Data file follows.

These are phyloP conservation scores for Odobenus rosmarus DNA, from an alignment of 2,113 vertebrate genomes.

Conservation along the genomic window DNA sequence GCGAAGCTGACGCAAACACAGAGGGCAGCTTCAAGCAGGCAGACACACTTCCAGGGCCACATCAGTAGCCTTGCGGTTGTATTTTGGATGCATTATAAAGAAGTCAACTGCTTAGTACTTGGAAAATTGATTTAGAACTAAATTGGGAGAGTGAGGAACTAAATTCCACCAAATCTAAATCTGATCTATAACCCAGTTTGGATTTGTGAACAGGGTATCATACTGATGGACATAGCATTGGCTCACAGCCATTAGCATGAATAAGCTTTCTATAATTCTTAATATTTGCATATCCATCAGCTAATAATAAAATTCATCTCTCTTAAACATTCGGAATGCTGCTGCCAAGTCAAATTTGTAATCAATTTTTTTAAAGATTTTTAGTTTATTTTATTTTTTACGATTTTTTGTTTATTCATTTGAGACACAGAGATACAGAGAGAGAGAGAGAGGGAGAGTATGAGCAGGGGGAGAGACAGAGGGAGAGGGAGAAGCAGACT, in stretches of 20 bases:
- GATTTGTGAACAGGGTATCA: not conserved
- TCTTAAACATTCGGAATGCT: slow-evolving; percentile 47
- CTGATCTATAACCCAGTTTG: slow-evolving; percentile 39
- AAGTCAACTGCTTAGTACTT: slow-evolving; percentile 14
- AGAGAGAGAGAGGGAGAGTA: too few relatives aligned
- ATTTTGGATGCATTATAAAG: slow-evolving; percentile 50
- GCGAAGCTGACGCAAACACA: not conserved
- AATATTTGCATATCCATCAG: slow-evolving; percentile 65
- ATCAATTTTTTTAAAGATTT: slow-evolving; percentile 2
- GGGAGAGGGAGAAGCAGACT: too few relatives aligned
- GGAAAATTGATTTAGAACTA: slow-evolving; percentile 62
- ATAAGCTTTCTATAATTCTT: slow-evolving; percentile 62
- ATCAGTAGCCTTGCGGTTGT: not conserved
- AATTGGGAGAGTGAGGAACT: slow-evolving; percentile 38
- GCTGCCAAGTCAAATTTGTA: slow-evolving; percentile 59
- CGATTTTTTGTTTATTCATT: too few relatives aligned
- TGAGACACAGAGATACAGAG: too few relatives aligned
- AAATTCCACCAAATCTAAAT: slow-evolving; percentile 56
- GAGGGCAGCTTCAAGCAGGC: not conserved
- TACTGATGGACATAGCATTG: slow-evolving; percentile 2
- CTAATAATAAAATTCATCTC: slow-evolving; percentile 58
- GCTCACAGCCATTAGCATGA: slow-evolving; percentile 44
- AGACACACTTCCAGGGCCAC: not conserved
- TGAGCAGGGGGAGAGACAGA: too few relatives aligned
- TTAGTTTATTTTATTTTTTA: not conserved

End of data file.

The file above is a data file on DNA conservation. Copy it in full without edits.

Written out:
These are phyloP conservation scores for Odobenus rosmarus DNA, from an alignment of 2,113 vertebrate genomes.

Conservation along the genomic window DNA sequence GCGAAGCTGACGCAAACACAGAGGGCAGCTTCAAGCAGGCAGACACACTTCCAGGGCCACATCAGTAGCCTTGCGGTTGTATTTTGGATGCATTATAAAGAAGTCAACTGCTTAGTACTTGGAAAATTGATTTAGAACTAAATTGGGAGAGTGAGGAACTAAATTCCACCAAATCTAAATCTGATCTATAACCCAGTTTGGATTTGTGAACAGGGTATCATACTGATGGACATAGCATTGGCTCACAGCCATTAGCATGAATAAGCTTTCTATAATTCTTAATATTTGCATATCCATCAGCTAATAATAAAATTCATCTCTCTTAAACATTCGGAATGCTGCTGCCAAGTCAAATTTGTAATCAATTTTTTTAAAGATTTTTAGTTTATTTTATTTTTTACGATTTTTTGTTTATTCATTTGAGACACAGAGATACAGAGAGAGAGAGAGAGGGAGAGTATGAGCAGGGGGAGAGACAGAGGGAGAGGGAGAAGCAGACT, in stretches of 20 bases:
- GATTTGTGAACAGGGTATCA: not conserved
- TCTTAAACATTCGGAATGCT: slow-evolving; percentile 47
- CTGATCTATAACCCAGTTTG: slow-evolving; percentile 39
- AAGTCAACTGCTTAGTACTT: slow-evolving; percentile 14
- AGAGAGAGAGAGGGAGAGTA: too few relatives aligned
- ATTTTGGATGCATTATAAAG: slow-evolving; percentile 50
- GCGAAGCTGACGCAAACACA: not conserved
- AATATTTGCATATCCATCAG: slow-evolving; percentile 65
- ATCAATTTTTTTAAAGATTT: slow-evolving; percentile 2
- GGGAGAGGGAGAAGCAGACT: too few relatives aligned
- GGAAAATTGATTTAGAACTA: slow-evolving; percentile 62
- ATAAGCTTTCTATAATTCTT: slow-evolving; percentile 62
- ATCAGTAGCCTTGCGGTTGT: not conserved
- AATTGGGAGAGTGAGGAACT: slow-evolving; percentile 38
- GCTGCCAAGTCAAATTTGTA: slow-evolving; percentile 59
- CGATTTTTTGTTTATTCATT: too few relatives aligned
- TGAGACACAGAGATACAGAG: too few relatives aligned
- AAATTCCACCAAATCTAAAT: slow-evolving; percentile 56
- GAGGGCAGCTTCAAGCAGGC: not conserved
- TACTGATGGACATAGCATTG: slow-evolving; percentile 2
- CTAATAATAAAATTCATCTC: slow-evolving; percentile 58
- GCTCACAGCCATTAGCATGA: slow-evolving; percentile 44
- AGACACACTTCCAGGGCCAC: not conserved
- TGAGCAGGGGGAGAGACAGA: too few relatives aligned
- TTAGTTTATTTTATTTTTTA: not conserved